I’m big but proportionate. I love Mossimo button downs from Target. Not too much, just enough tuck at the waist, not too tight, just enough room at the bust. I’ve probably bought at least one of every style I’ve seen in the past ten years. If it’s a top with buttons, it looks good. Their pants, not so much on me. At 5’11”, pants shopping is hell. Either too short or too wide-legged. I do have one pair of Ralph Lauren jeans that are awesome.

  2. Huh … maybe I should go try Old Navy for jeans … I really need a decent pair. I hate to confess where I got my last ones. Love the orange/salmon brights this week!

  3. I spent A LOT of time, and A LOT of wasted money buying clothes that I loved on the mannequin but hated on myself. I think I’ve finally figured out what works best for me, or maybe I’m just better at spotting what DOESN’T work. I wonder if working with a personal shopper would be worth the investment; they money I spent on her I could save on buying a few amazing pieces that would last me for many years. I’ll have to think about that some day when I’m done wondering if I’ll ever be pregnant again. 😉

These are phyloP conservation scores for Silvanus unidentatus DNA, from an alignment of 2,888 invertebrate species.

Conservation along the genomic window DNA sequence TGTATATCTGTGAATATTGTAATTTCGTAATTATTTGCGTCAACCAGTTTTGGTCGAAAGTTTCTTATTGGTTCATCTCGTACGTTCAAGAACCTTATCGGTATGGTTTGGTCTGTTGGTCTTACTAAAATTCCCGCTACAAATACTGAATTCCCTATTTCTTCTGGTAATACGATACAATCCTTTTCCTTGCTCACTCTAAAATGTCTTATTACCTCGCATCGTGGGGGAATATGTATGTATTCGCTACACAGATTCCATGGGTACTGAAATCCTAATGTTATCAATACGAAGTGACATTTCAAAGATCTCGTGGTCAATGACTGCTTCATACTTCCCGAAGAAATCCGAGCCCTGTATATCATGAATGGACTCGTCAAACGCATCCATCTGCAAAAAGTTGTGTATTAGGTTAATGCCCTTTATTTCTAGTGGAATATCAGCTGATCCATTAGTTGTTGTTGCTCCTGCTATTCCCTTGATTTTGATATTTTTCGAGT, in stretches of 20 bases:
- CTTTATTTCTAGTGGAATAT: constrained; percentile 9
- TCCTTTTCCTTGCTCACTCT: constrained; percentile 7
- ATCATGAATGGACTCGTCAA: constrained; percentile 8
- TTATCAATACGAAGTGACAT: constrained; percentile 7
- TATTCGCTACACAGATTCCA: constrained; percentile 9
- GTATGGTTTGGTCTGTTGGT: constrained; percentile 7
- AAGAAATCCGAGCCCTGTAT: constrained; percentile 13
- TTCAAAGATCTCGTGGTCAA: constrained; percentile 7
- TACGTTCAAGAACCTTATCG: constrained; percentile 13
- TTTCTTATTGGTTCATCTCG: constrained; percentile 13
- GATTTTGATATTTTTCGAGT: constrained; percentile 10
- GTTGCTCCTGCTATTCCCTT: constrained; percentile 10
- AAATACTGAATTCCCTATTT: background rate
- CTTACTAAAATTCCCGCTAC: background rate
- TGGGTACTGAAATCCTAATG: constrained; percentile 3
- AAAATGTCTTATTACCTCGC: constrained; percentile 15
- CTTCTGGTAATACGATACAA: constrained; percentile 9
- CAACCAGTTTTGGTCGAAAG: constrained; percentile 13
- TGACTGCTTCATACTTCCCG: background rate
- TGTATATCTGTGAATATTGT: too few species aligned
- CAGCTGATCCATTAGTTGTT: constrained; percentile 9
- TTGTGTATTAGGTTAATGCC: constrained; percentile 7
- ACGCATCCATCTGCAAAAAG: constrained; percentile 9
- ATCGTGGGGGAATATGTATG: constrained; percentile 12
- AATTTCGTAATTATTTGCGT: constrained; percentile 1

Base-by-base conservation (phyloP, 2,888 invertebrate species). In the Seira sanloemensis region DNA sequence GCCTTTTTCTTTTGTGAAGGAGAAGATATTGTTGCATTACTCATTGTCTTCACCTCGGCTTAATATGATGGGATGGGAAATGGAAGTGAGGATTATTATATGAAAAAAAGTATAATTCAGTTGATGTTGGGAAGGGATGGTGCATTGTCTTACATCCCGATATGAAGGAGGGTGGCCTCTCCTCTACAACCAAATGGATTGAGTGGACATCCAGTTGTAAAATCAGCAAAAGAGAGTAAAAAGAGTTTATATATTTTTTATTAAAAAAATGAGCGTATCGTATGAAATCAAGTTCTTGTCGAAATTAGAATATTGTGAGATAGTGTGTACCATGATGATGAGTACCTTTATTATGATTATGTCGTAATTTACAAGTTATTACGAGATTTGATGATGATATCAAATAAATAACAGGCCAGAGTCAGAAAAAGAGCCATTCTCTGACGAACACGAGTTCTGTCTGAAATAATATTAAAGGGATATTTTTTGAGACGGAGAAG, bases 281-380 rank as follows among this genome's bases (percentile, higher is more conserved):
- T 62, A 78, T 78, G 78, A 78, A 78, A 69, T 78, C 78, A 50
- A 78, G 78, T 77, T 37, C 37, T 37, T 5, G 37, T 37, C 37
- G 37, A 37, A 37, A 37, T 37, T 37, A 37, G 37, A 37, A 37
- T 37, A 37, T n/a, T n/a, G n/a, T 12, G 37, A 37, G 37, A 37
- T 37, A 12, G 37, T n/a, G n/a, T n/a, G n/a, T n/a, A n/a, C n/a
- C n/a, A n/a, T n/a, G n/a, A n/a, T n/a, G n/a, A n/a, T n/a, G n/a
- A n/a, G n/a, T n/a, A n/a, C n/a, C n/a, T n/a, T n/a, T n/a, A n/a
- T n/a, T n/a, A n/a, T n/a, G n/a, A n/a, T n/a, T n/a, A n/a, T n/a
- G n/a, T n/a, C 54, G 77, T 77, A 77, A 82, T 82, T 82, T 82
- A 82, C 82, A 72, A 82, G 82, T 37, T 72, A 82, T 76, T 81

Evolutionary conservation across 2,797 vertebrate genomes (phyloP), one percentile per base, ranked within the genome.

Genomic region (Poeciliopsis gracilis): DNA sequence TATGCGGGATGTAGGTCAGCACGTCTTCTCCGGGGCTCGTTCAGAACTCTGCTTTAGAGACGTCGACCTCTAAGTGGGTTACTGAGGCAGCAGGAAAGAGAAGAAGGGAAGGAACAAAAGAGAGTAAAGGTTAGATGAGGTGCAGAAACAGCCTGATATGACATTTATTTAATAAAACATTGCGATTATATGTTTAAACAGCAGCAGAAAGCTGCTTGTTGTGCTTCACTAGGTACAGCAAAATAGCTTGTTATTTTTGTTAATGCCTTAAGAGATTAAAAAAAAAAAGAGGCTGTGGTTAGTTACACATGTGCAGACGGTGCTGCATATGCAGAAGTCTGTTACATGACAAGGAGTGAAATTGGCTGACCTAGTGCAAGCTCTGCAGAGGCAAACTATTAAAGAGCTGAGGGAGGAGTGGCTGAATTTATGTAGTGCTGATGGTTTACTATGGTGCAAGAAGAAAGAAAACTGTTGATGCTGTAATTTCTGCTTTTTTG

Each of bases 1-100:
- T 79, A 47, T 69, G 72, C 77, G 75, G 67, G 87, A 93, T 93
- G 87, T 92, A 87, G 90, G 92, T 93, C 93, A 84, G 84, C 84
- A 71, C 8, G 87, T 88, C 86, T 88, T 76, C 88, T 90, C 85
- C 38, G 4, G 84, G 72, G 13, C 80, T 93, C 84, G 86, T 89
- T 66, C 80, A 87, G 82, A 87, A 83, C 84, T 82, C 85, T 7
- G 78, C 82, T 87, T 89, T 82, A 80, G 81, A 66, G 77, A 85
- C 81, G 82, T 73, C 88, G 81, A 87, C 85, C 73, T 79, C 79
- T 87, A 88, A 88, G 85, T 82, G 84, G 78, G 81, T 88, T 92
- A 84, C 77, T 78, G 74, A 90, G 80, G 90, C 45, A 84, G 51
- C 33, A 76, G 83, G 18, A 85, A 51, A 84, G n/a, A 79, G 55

4. Love this! I’ll be back when I can give a full response

  5. I am a very bland dresser – and I need to fix that. The only thing I know for sure is that scoop neck tops are not for me – they make me look way too busty (even at a 36C). V necks are much better. Besides that, I’ve got nothing 😉

  6. Oh, I would love to have a personal shopper one day! I know some things are just automatic no-nos for me, though. Bias cut dresses, low cut anything, most pants (almost all jeans give me serious mom butt), etc. I have virtually no bust, a large rump in comparison, long legs and the shortest torso of anyone I know! Shopping can be a real challenge. Lately I’ve found that nipped/cropped sweaters with a longer top underneath and skinny pants or skirts look shockingly good. I think it is because it creates the illusion that I actually have a torso!

    I’m very much enjoying your style posts!